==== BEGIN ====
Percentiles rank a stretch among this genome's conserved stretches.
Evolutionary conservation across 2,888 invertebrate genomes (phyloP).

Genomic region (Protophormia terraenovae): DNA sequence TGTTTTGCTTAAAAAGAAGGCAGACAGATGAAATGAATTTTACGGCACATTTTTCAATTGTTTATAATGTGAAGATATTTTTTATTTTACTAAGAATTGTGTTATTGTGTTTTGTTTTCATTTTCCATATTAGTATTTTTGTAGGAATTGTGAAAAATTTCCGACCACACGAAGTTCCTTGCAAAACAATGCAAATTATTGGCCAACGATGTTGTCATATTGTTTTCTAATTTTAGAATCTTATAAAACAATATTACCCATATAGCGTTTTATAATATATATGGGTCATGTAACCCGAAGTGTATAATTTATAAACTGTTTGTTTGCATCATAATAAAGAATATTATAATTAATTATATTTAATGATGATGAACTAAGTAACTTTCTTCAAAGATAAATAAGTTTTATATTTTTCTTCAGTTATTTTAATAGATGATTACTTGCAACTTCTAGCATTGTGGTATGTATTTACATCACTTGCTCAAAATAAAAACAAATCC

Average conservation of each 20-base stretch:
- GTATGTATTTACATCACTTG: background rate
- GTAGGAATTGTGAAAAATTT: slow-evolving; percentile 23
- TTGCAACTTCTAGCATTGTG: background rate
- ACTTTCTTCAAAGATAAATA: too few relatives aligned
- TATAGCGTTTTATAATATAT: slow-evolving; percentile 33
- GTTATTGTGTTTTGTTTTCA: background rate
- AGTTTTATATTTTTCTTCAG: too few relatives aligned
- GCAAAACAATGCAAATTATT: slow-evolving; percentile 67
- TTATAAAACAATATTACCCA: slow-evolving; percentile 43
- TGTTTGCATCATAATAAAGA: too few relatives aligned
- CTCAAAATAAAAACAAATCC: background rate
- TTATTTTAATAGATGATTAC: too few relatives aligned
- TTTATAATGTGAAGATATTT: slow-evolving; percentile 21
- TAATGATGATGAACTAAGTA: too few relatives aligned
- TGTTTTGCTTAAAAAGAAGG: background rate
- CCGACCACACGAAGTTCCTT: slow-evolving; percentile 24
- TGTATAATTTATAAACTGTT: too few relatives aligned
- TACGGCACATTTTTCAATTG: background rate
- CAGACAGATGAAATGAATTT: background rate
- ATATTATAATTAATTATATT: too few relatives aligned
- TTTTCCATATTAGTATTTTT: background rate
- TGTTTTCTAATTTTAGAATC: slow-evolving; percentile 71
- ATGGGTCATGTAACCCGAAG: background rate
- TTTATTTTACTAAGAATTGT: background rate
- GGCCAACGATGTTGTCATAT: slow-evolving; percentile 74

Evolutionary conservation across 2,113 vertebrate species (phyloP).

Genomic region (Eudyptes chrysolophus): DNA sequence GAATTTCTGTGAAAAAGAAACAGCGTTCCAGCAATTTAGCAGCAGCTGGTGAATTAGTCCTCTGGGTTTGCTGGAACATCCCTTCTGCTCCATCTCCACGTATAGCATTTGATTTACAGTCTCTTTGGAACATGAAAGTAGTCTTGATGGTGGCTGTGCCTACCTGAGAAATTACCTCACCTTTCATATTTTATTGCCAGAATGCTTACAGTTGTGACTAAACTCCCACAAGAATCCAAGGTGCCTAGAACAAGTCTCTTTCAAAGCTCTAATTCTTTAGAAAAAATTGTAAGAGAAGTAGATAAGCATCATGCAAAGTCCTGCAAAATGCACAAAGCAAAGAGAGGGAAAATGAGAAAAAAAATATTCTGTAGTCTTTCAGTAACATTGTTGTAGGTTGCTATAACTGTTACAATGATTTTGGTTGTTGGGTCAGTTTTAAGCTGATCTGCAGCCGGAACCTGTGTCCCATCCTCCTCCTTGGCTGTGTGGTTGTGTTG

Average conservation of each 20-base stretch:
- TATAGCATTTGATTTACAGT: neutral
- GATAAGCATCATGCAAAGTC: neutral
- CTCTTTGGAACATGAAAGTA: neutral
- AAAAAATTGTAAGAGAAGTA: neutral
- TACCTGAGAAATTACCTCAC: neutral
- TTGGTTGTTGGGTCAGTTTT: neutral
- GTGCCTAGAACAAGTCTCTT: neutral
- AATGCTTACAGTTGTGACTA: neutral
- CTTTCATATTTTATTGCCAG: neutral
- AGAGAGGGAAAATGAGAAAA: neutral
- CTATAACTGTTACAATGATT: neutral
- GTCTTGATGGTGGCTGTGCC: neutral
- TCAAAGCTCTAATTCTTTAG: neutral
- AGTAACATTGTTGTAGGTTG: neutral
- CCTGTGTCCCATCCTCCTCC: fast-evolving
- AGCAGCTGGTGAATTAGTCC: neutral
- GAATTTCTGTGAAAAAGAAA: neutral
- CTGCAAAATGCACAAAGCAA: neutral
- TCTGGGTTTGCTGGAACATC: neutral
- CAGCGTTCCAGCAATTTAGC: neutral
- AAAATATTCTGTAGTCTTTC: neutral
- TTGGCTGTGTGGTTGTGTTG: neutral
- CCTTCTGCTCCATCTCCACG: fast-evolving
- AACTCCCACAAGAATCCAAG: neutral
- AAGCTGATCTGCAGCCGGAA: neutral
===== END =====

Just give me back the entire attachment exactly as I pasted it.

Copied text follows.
Percentiles rank a stretch among this genome's conserved stretches.
Evolutionary conservation across 2,888 invertebrate genomes (phyloP).

Genomic region (Protophormia terraenovae): DNA sequence TGTTTTGCTTAAAAAGAAGGCAGACAGATGAAATGAATTTTACGGCACATTTTTCAATTGTTTATAATGTGAAGATATTTTTTATTTTACTAAGAATTGTGTTATTGTGTTTTGTTTTCATTTTCCATATTAGTATTTTTGTAGGAATTGTGAAAAATTTCCGACCACACGAAGTTCCTTGCAAAACAATGCAAATTATTGGCCAACGATGTTGTCATATTGTTTTCTAATTTTAGAATCTTATAAAACAATATTACCCATATAGCGTTTTATAATATATATGGGTCATGTAACCCGAAGTGTATAATTTATAAACTGTTTGTTTGCATCATAATAAAGAATATTATAATTAATTATATTTAATGATGATGAACTAAGTAACTTTCTTCAAAGATAAATAAGTTTTATATTTTTCTTCAGTTATTTTAATAGATGATTACTTGCAACTTCTAGCATTGTGGTATGTATTTACATCACTTGCTCAAAATAAAAACAAATCC

Average conservation of each 20-base stretch:
- GTATGTATTTACATCACTTG: background rate
- GTAGGAATTGTGAAAAATTT: slow-evolving; percentile 23
- TTGCAACTTCTAGCATTGTG: background rate
- ACTTTCTTCAAAGATAAATA: too few relatives aligned
- TATAGCGTTTTATAATATAT: slow-evolving; percentile 33
- GTTATTGTGTTTTGTTTTCA: background rate
- AGTTTTATATTTTTCTTCAG: too few relatives aligned
- GCAAAACAATGCAAATTATT: slow-evolving; percentile 67
- TTATAAAACAATATTACCCA: slow-evolving; percentile 43
- TGTTTGCATCATAATAAAGA: too few relatives aligned
- CTCAAAATAAAAACAAATCC: background rate
- TTATTTTAATAGATGATTAC: too few relatives aligned
- TTTATAATGTGAAGATATTT: slow-evolving; percentile 21
- TAATGATGATGAACTAAGTA: too few relatives aligned
- TGTTTTGCTTAAAAAGAAGG: background rate
- CCGACCACACGAAGTTCCTT: slow-evolving; percentile 24
- TGTATAATTTATAAACTGTT: too few relatives aligned
- TACGGCACATTTTTCAATTG: background rate
- CAGACAGATGAAATGAATTT: background rate
- ATATTATAATTAATTATATT: too few relatives aligned
- TTTTCCATATTAGTATTTTT: background rate
- TGTTTTCTAATTTTAGAATC: slow-evolving; percentile 71
- ATGGGTCATGTAACCCGAAG: background rate
- TTTATTTTACTAAGAATTGT: background rate
- GGCCAACGATGTTGTCATAT: slow-evolving; percentile 74

Evolutionary conservation across 2,113 vertebrate species (phyloP).

Genomic region (Eudyptes chrysolophus): DNA sequence GAATTTCTGTGAAAAAGAAACAGCGTTCCAGCAATTTAGCAGCAGCTGGTGAATTAGTCCTCTGGGTTTGCTGGAACATCCCTTCTGCTCCATCTCCACGTATAGCATTTGATTTACAGTCTCTTTGGAACATGAAAGTAGTCTTGATGGTGGCTGTGCCTACCTGAGAAATTACCTCACCTTTCATATTTTATTGCCAGAATGCTTACAGTTGTGACTAAACTCCCACAAGAATCCAAGGTGCCTAGAACAAGTCTCTTTCAAAGCTCTAATTCTTTAGAAAAAATTGTAAGAGAAGTAGATAAGCATCATGCAAAGTCCTGCAAAATGCACAAAGCAAAGAGAGGGAAAATGAGAAAAAAAATATTCTGTAGTCTTTCAGTAACATTGTTGTAGGTTGCTATAACTGTTACAATGATTTTGGTTGTTGGGTCAGTTTTAAGCTGATCTGCAGCCGGAACCTGTGTCCCATCCTCCTCCTTGGCTGTGTGGTTGTGTTG

Average conservation of each 20-base stretch:
- TATAGCATTTGATTTACAGT: neutral
- GATAAGCATCATGCAAAGTC: neutral
- CTCTTTGGAACATGAAAGTA: neutral
- AAAAAATTGTAAGAGAAGTA: neutral
- TACCTGAGAAATTACCTCAC: neutral
- TTGGTTGTTGGGTCAGTTTT: neutral
- GTGCCTAGAACAAGTCTCTT: neutral
- AATGCTTACAGTTGTGACTA: neutral
- CTTTCATATTTTATTGCCAG: neutral
- AGAGAGGGAAAATGAGAAAA: neutral
- CTATAACTGTTACAATGATT: neutral
- GTCTTGATGGTGGCTGTGCC: neutral
- TCAAAGCTCTAATTCTTTAG: neutral
- AGTAACATTGTTGTAGGTTG: neutral
- CCTGTGTCCCATCCTCCTCC: fast-evolving
- AGCAGCTGGTGAATTAGTCC: neutral
- GAATTTCTGTGAAAAAGAAA: neutral
- CTGCAAAATGCACAAAGCAA: neutral
- TCTGGGTTTGCTGGAACATC: neutral
- CAGCGTTCCAGCAATTTAGC: neutral
- AAAATATTCTGTAGTCTTTC: neutral
- TTGGCTGTGTGGTTGTGTTG: neutral
- CCTTCTGCTCCATCTCCACG: fast-evolving
- AACTCCCACAAGAATCCAAG: neutral
- AAGCTGATCTGCAGCCGGAA: neutral